Should you bother to fill out the FAFSA?

Lee Shulman Bierer

ECU student Luke Holloman works on his laptop in a study booth on the second floor of Joyner Library. Cliff Hollis, ECU News Services

Should you fill out the FAFSA? In a word, yes.

Many middle-class families have convinced themselves that filling out the Free Application for Federal Student Aid, or FAFSA, isn’t worth the effort because they have heard that only students from families earning less than about $50,000 a year get federal grants.

But some of the most generous private colleges award need-based aid to students whose families earn more than $200,000 a year. That means that a great number of families find themselves on the bubble, somewhere in the middle zone, wondering if they should invest the time.

The FAFSA isn’t that daunting. Honestly, gathering your materials is likely to take more time than filling out the form. But the payoff, in financial aid rewards, could make a significant difference over the next four years.

Here are a few reasons that even the wealthiest families should fill out the FAFSA:

  1. Need is a relative concept: Even affluent families can be considered “needy” when college costs $70,000 a year. So some colleges, state agencies and scholarship foundations require the FAFSA to award scholarships and grants to middle- and upper-middle-class students attending expensive schools.
  2. Other aid opportunities: Some financial aid programs require a FAFSA even though they award aid without regard to family income. Some colleges also use FAFSA information as a deciding factor for students who are on the borderline for merit scholarships.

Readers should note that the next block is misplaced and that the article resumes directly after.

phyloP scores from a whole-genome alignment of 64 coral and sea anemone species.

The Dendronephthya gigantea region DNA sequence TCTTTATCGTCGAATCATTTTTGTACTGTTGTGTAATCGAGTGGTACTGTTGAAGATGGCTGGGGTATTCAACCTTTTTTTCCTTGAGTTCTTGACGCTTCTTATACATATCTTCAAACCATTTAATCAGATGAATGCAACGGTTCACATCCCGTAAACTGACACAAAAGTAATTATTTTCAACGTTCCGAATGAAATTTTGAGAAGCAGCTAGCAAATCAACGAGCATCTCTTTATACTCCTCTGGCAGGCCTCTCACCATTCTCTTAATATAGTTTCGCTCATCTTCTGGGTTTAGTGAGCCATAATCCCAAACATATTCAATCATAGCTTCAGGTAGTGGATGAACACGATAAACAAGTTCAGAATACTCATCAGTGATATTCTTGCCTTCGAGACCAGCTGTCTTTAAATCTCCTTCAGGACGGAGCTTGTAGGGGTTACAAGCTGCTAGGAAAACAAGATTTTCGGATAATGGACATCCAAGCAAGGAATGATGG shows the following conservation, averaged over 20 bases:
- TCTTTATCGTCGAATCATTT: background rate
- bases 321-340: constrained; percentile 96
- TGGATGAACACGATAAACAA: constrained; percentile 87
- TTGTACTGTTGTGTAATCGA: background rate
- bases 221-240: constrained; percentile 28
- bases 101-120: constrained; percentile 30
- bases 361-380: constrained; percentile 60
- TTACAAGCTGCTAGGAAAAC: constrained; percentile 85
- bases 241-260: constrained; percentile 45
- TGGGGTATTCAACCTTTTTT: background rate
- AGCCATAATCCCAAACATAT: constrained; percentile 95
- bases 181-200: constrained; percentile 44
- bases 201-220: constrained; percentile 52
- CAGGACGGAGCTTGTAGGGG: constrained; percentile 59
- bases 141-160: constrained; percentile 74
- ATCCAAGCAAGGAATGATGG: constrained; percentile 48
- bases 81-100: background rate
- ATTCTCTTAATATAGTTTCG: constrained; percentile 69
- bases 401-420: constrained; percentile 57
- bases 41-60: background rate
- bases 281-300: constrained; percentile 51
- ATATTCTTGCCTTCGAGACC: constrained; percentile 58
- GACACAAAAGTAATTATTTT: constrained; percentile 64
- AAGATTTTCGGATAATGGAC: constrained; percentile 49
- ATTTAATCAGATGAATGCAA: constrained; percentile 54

The FAFSA also provides a few perks:

  • for being older – depending on the oldest parent’s age, a certain amount of money is excluded from consideration.
  • for having more dependent children – the EFC (Expected Family Contribution) is exactly what it says – the expected contribution from the family; whether there is one child in college or two or three. So families with multiple children in college simultaneously will benefit.

Tips for getting started on the FAFSA:

  • Head to the right site, fafsa.ed.gov. There are plenty of dotcom impostors. Don’t be duped by advertisements that offer to complete your FAFSA for you for a fee or guarantee scholarships.
  • Get going soon. The official FAFSA form was made available on Oct. 1. Since funds are distributed on a first-come, first-serve basis, even those families who don’t anticipate receiving aid are encouraged to complete the forms as early as possible.
  • Get your PIN. Even if you’re not ready to complete the entire FAFSA form, get your PIN and start collecting the necessary paperwork.
  • Check your kids’ accounts. Be aware that the assessment on a child’s assets is 20 percent, whereas it is just 5.64 percent on parental assets. Be cautious about monies in your child’s name.
  • Check your bank accounts. The FAFSA doesn’t ask about any debts you have or unpaid bills, but it does want to know how much money you have in your savings and checking accounts. Less money in your accounts could mean more aid.
  • Tell the truth. Know that some states and some colleges and universities provide more aid to families with lesser levels of education. What that means is if you were one course shy of a bachelor’s degree, the government considers you to be a high school graduate, not a college graduate. Less education could mean more money.
  • Utilize the FAFSA resources. There are some wonderful tutorials, videos, handouts, articles, etc., all designed to simplify the process. The website is user-friendly and very accessible.

 

Bierer is an independent college adviser based in Charlotte. Send questions to: lee@collegeadmissionsstrategies.com; www.collegeadmissionsstrategies.com